It is quite likely that if you are from a family of European descent, mincemeat pies are a standard staple for your holiday gathering.
You may not have ever wondered why these delightful pastries are a regular occurrence during the holidays, but we hope to shed some light on their origins in this article.
The History of Meat Pies
The tradition of mincemeat pies dates back centuries.
Some of the first evidence of spices and meat making their way into a traditional pastry goes back to a recipe dated 1390 in an English cookbook.
A Form of Cury highlighted a recipe called “Tartes of Flesh” made with hard-boiled eggs, cheese, ground-up pork, sugar, and saffron.
The modern mincemeat pie first appears in a recipe published in 1650. The recipe was first created in the English Huswife by Gervase Markham.
It included a full mutton leg, salt, sewage, currants, prunes, dates, orange peel, cloves, and mace.
The Move From Meats to Sweets
Mince pies first made the changeover from a hearty meat pie to a suite treat in 1747. Hannah Glass detailed in her recipe to start utilizing orange peels, lemon, red wine, currents, apples, sugar, and suet.
This recipe even suggested that the whole part could be filled with only sweet ingredients if no meat was available (just like Xmas pudding).
When sugar started to become easier to acquire from plantations in the West Indies, sweet pies became the most popular choice.
Most Victorian-era mince pie recipes were the sweet variety only.
The Connection to Christmas
The first connection of mincemeat pies and Christmas occurs in the early 17th century. People during the time were using mince pies for large gatherings and parties.
Mincemeat pies were considered to be a status symbol for the holidays. Only the very rich were able to produce ornate pastries because they often required the most expensive pastry chefs.
A status symbol such as a piecrust that contained elaborate shapes like hearts, flowers, crescents or stars was a symbol of real wealth during a holiday party.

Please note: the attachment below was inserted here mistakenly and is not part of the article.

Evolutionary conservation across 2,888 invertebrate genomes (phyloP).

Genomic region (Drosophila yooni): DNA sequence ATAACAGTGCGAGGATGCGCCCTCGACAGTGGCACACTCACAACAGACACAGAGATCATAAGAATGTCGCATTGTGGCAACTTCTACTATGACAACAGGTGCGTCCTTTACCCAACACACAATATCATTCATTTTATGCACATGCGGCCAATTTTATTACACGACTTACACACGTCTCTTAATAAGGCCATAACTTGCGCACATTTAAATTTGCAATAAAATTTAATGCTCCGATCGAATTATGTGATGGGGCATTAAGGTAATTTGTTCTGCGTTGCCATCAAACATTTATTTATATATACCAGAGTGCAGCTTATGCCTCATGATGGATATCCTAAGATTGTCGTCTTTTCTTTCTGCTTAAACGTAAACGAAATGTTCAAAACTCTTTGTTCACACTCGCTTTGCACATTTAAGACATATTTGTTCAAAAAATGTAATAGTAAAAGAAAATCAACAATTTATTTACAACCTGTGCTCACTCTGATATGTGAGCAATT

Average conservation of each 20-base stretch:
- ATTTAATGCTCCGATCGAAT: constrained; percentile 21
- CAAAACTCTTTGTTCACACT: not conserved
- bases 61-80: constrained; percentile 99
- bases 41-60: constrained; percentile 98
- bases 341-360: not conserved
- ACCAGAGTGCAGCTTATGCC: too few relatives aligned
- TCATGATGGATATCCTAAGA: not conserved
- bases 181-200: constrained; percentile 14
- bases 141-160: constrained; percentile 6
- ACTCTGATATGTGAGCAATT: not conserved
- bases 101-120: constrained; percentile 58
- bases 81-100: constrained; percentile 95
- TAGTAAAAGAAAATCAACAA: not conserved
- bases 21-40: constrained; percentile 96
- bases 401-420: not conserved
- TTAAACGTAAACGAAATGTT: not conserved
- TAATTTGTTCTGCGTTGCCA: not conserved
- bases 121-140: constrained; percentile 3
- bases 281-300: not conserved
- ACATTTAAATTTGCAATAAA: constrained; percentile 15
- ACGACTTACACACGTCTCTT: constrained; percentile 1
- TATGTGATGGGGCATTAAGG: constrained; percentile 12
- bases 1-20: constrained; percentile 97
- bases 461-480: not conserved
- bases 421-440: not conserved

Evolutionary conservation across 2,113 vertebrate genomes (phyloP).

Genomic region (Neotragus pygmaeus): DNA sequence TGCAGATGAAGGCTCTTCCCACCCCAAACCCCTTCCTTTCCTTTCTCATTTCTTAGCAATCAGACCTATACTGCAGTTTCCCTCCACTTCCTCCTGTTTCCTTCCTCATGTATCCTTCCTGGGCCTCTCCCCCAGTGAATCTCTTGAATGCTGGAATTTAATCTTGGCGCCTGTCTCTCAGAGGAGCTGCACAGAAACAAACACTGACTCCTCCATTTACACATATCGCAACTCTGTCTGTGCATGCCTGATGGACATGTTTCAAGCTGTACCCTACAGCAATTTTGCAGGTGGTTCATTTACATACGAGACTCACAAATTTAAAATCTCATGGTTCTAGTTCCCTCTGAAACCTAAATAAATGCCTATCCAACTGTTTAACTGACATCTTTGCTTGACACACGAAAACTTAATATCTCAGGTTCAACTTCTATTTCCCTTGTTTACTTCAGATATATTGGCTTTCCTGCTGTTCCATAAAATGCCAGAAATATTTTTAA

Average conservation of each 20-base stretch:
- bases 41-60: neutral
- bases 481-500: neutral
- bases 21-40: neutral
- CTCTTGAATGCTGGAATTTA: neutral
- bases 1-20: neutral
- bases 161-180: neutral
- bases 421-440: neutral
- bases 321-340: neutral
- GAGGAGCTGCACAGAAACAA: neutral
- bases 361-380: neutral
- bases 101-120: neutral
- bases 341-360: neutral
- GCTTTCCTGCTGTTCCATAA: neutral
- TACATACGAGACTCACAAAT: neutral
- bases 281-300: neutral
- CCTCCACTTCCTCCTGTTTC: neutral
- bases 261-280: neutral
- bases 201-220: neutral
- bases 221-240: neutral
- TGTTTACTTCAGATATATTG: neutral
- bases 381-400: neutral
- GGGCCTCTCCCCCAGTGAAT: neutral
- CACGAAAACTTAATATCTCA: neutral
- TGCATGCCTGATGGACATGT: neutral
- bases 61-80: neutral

The tradition continued further with customs throughout the middle ages. Mince pies were used almost like an advent calendar — eating a mince pie from Christmas until the 12th night would bring a full year of happiness.
The Popularity of Mincemeat Pies
Mince pies got their connection to Christmas during a time in which the Puritans reigned over England.
Oliver Cromwell believed that worship should take place every day of the year and even drafted a bill to abolish days like Christmas.
Although the law never went into place, many citizens felt as though they had a duty to follow these ideals.
There was a stigma associated with the idea of partaking in decadent treats over the holiday season.
Thoughts of boycotting the pie were tough on some as it was considered to be a tradition for many families.
There was certain romanticism about the idea of eating a pie while practicing light political disobedience.
Even though the laws never went into place, the misconception that a pie could be a political statement made it a popular choice.
Further evidence of politics increasing the popularity of mincemeat pies also occurred during prohibition.
In the Chicago area alone, the alcohol levels of premixed mince pie filling spiked to 14%, causing a significant US market to adopt the pie as a tradition.
From its humble origins as a meat pie to a sweet pie to a holiday tradition, mince pies are bound to be a favorite for generations to come.
Word Cloud for History of Mince Pies
The following is a collection of the most used terms in this article on the History of Mince Pies. This should help in recalling related terms as used in this article at a later stage for you.
I’ve put so much effort writing this blog post to provide value to you. It’ll be very helpful for me, if you consider sharing it on social media or with your friends/family. SHARING IS ♥️
Chara Yadav holds MBA in Finance. Her goal is to simplify finance-related topics. She has worked in finance for about 25 years. She has held multiple finance and banking classes for business schools and communities. Read more at her bio page.